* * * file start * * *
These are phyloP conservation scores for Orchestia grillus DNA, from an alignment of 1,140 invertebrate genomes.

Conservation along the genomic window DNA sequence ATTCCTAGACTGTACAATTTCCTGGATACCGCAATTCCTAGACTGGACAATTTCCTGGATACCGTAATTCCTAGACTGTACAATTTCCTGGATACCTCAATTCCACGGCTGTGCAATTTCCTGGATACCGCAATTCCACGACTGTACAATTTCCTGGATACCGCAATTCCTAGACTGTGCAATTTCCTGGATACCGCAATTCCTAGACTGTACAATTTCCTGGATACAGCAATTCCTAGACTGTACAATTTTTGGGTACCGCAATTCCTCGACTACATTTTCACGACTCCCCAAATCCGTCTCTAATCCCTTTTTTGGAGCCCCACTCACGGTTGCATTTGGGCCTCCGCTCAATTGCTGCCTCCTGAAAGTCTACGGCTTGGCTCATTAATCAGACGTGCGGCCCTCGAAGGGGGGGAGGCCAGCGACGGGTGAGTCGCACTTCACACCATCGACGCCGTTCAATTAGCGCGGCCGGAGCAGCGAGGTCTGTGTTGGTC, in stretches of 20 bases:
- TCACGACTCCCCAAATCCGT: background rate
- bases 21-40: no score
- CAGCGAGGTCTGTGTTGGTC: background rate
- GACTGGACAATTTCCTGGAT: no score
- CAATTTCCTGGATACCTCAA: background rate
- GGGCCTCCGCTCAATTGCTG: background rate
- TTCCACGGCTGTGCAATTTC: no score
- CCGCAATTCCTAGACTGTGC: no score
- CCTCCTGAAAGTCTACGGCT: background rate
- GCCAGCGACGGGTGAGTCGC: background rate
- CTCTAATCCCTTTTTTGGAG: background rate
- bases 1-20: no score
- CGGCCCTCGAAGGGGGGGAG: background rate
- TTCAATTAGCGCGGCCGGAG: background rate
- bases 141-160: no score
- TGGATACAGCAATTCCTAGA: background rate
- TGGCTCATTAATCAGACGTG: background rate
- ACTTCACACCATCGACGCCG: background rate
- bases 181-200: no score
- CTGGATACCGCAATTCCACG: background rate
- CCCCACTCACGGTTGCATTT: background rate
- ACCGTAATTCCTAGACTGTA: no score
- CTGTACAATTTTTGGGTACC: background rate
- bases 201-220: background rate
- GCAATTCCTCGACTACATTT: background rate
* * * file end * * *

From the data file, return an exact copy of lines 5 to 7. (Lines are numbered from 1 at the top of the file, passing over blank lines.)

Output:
- CAGCGAGGTCTGTGTTGGTC: background rate
- GACTGGACAATTTCCTGGAT: no score
- CAATTTCCTGGATACCTCAA: background rate